Peter Misselbrook's Blog
Jul 10 2020 - Titus 1:1-16 – Truth that leads to godliness

Paul writes to Titus to encourage him in his ministry in Crete. He is not very complimentary either about the character of the Cretans (Titus 1:12-13), or about the Jews who are living in Crete (1:10, 14). But Paul believes that the message of the Gospel can transform lives from the inside out; it is "truth that leads to godliness" (1:1). Titus is to proclaim the word of truth and to appoint others to assist him in the work and who will carry it on when Titus has gone; others who "hold firmly to the trustworthy message as it has been taught " (1:9). Here is truth that can transform, truth that leads to godliness, truth that can change the character and culture of a society.

And this is the reason that Paul is so clear in his warnings about those who would seek to teach other doctrines. The ‘Cretans’ Paul mentions would seem to be those who encouraged others to accept the pattern of life that had become the norm on the island: make sure that you look after yourself; don’t do more than you need to get by; cover up your mistakes and failings with a good story; don’t take anything too seriously. Their teaching may appear enticing but it will damage the lives of those who pay attention to it and disrupt relationships. On the other hand there seem to have been Jews who were suggesting that those who claim to believe in the God of Abraham should be different from those around them: they should abstain from certain foods and observe special days; men should be circumcised... In short, they should embrace Jewish laws and lifestyle. Such folk, says Paul, are tying people up in a web of human regulations rather than setting them free to serve God. “They claim to know God, but by their actions they deny him” (1:12).

The gospel, on the other hand, has power to transform because it exposes the truth about the human condition – our selfish hearts and our powerlessness to change. The gospel has power to transform because it declares that Christ died for our sin but has been raised to the supreme place of power as Lord over all. The gospel is the power of God for salvation. The power of God which raised Christ from the dead is at work wherever the message about Jesus is proclaimed. Lives are changed as the old pattern of living is crucified with Christ and as the power of Christ's resurrection is displayed in lives made new. Relationships are transformed through the power of forgiveness and servant-hearted love. Here is transforming truth; truth that leads to godliness – to a Christ-like life that anticipates the life of the age to come.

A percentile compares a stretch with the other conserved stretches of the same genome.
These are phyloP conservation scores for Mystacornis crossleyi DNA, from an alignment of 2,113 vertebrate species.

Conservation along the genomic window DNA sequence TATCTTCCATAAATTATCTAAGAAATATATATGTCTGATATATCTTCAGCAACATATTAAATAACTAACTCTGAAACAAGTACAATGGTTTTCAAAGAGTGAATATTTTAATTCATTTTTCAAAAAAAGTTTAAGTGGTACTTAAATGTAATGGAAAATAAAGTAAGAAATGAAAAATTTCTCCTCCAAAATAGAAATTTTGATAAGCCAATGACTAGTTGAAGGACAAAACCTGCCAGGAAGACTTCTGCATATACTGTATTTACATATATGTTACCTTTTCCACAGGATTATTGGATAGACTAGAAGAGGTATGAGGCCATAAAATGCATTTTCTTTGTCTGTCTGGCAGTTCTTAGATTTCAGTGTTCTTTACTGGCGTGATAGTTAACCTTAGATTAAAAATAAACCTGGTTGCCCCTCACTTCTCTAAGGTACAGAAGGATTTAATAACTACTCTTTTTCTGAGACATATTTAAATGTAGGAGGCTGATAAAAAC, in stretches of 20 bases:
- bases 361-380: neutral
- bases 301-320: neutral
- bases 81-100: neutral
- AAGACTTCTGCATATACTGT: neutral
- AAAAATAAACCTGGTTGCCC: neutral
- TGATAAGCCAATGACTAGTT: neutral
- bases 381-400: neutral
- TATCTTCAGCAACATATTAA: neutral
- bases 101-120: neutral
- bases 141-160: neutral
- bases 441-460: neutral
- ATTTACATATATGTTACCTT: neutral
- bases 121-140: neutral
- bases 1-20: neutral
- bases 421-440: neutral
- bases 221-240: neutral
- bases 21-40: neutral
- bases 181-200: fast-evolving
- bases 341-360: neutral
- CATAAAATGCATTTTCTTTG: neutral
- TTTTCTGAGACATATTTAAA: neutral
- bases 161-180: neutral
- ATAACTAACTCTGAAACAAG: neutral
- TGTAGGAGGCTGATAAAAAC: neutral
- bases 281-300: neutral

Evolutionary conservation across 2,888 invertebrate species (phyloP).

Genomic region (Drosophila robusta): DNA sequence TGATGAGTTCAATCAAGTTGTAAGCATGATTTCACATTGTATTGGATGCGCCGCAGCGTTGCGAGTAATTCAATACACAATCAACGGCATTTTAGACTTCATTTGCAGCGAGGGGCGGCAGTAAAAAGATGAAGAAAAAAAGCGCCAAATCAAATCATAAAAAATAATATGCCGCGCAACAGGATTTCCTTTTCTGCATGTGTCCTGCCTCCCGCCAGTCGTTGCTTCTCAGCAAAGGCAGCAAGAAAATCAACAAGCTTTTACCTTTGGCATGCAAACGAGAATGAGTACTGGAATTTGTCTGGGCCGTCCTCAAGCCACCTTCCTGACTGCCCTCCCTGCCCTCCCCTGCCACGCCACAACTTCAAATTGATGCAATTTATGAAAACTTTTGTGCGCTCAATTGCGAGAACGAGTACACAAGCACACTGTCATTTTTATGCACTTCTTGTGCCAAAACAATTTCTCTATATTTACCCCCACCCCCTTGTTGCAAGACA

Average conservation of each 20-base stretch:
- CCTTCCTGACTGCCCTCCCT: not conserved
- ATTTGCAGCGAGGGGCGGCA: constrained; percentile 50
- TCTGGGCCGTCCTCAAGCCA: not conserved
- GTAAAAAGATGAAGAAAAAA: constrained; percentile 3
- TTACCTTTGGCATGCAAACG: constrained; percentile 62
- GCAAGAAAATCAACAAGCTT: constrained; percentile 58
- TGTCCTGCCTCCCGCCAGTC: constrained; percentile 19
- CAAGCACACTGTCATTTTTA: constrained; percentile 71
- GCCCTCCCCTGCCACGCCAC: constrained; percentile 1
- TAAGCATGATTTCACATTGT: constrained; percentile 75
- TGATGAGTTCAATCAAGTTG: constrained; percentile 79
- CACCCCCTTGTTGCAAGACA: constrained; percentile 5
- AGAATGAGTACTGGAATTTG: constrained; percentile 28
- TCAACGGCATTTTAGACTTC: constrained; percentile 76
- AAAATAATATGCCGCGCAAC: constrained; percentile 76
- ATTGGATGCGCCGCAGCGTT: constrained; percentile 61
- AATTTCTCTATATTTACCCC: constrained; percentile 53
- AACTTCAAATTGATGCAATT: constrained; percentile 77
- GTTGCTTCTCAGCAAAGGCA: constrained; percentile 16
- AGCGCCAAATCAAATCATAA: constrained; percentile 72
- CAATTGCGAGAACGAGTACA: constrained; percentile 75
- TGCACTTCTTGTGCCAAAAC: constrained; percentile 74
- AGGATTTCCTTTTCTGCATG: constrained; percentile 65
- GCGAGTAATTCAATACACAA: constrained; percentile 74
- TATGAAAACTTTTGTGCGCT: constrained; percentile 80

Why then is our declaration of the gospel so often without power? Why are many churches characterised by people whose lives seem little different from the society in which they live. Why are we content to live lives that scarcely stand out from those around us who know nothing of Christ? Why has godliness gone out of fashion? Have we forgotten the heart of the message entrusted to us – the message about the transforming power of God that has been poured out upon our world through Christ’s death and resurrection and the gift of the Spirit? Could others ever say of us, “They claim to know God, but by their actions they deny him”?

Living God, we pray that your Spirit would touch us afresh with the transforming power of the crucified, risen and living Lord Jesus. Make us a transformed and transforming people; a people gripped by the truth that leads to godliness. We need it. Our world needs it.

Peter Misselbrook